Where: Patapsco Valley State Park near Ellicott City.

Why: Churches galore, a free horse ride and some stellar mountain biking.

How Far: About 40 miles from the Beltway, or two hours with stops.

They say the road to Hell is paved with good intentions. But what of the road to Heaven? If it's paved too, part of the road may be New Hampshire Avenue in Maryland.

As you leave the Beltway and head north, world religions come together in a five-mile strip: Adventist, Anglican, Buddhist, Catholic, Episcopalian and many more. The gilded domes of the St. Andrew Ukrainian Orthodox Center blend harmoniously with the single copper-colored dome of the Muslim Community Center next door. The tiny one-room Prayer Stop, sponsored by Immanuel's Church, has just enough room to kneel and make an offering for a loved one, U.S. troops or victims of Hurricane Katrina.

A short detour off of the main road leads to the Sandy Spring Museum, which highlights Quaker beliefs and the area's heritage with beautiful quilts, a farmhouse and a blacksmith shop. And the nearby Sandy Spring Slave Museum complements the lot with sculptures and exhibits celebrating the spirituality and roots of blacks in the region.

For a totally different path to enlightenment, make your way to Patapsco Valley State Park. The 14,000 acres have more than 170 miles of trails to help you connect with Mother Nature. There's hiking, camping, horseback riding, rock climbing, picnicking, tubing down the river -- and, of course, cycling. Followers of the unpaved road flock here for mountain biking up and down steep hills, over jagged bumps and through bone-jarring ruts. The park is nicknamed the "Moab of the East" for the number, variety and technical difficulty of its trails. (For those not in the know, Moab, Utah, is considered to be the best place in the world for mountain biking.)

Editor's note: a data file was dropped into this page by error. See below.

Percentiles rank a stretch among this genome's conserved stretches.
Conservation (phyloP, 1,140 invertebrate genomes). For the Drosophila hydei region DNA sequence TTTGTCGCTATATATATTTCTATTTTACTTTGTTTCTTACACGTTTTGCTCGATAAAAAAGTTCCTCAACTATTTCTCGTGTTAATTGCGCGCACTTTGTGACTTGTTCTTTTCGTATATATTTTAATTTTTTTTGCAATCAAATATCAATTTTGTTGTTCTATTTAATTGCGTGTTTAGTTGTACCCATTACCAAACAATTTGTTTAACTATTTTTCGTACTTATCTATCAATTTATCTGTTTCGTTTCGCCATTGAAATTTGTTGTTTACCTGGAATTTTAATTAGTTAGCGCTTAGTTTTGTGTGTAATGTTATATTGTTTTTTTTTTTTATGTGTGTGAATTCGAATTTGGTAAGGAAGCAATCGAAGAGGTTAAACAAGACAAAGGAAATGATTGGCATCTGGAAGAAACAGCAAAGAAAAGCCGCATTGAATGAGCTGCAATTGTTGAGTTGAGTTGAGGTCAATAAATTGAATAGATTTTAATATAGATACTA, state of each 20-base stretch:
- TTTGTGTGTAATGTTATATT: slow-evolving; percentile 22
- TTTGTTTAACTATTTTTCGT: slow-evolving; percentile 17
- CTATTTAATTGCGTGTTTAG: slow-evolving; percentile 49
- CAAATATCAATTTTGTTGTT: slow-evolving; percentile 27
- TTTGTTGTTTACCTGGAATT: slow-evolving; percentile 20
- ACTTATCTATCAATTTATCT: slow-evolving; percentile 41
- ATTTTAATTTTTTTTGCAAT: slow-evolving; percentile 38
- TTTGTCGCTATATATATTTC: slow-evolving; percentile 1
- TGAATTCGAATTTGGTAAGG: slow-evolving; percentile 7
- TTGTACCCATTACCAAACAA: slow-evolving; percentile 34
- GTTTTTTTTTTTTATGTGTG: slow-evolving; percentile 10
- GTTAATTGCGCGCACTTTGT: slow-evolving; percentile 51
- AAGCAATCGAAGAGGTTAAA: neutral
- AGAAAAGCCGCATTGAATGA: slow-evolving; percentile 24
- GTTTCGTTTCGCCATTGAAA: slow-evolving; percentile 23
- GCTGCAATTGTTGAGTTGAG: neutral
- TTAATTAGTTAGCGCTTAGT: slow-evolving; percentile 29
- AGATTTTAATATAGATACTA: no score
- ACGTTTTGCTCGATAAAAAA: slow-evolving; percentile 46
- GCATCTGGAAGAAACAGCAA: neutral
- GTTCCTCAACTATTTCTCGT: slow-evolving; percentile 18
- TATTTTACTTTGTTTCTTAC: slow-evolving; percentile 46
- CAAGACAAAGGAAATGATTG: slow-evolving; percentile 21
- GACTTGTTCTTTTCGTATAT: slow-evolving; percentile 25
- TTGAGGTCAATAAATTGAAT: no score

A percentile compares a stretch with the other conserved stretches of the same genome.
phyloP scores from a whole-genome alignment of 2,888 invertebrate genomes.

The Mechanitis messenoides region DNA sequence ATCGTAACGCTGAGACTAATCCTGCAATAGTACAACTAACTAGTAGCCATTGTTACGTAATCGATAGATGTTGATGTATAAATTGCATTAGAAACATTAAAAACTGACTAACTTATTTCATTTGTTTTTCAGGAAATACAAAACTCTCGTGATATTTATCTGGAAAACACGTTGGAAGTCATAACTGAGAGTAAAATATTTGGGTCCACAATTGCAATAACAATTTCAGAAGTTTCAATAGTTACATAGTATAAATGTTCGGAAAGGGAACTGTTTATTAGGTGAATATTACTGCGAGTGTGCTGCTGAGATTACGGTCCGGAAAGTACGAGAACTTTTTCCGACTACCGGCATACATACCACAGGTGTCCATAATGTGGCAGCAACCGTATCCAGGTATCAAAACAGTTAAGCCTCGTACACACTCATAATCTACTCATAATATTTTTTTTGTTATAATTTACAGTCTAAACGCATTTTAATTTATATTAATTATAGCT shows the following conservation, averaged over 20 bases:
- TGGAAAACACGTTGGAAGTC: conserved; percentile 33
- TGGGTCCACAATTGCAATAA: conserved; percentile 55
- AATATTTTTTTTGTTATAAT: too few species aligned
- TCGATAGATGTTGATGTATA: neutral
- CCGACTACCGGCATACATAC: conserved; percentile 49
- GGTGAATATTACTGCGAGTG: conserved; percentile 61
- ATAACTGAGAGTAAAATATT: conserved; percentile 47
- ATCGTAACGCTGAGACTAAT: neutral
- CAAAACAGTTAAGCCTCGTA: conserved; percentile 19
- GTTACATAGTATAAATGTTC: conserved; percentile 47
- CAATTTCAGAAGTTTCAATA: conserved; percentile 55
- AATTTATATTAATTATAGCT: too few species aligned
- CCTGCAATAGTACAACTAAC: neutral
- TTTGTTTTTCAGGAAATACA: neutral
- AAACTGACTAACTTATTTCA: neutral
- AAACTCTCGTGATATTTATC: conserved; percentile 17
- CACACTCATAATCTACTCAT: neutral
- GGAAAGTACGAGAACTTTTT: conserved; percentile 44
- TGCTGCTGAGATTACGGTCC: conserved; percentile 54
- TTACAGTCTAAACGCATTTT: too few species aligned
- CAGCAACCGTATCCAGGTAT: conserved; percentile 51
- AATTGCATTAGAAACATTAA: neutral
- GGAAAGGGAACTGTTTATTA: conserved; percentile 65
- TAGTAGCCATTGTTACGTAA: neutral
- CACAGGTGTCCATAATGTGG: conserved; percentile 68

Patapsco is actually three parks along the winding Patapsco River that, unfortunately, are not directly connected via a single road. All three sections (Avalon, McKeldin and Hollofield) feature ridable terrain. Hard-core enthusiasts will want to head to the Avalon area. Its 2.2-mile Ridge Trail is a favorite with a steep climb to overlooks of the valley and lots of rocks and exposed roots along the single-track path. Log ramps, sharp switchbacks, tunnels, rolling hills and water crossings add to the intensity. Riders, however, don't need to subscribe to the extremists' mantra of "it ain't fun unless you leave blood on the trail." There are also easy, flat, packed-dirt trails, as well as miles of paved cycling paths.

If you need to rent a bike, make a stop at Race Pace Bicycles (www.racepacebicycles.com) -- a short drive from the park. A regular mountain bike rental costs $25 per day. A performance bike with shocks, recommended for the more grueling trails, costs $75. Call ahead to reserve a bike rack, if you need one; it'll set you back another $25.

Will you survive the rugged trails of whichever path you follow? One can only pray.

Matthew Graham

Road Trip maps are available online at www.washingtonpost.com/roadtrip, as are addresses and hours of operation (be sure to check before you go). Have an idea for a trip? E-mail roadtrip@washpost.com.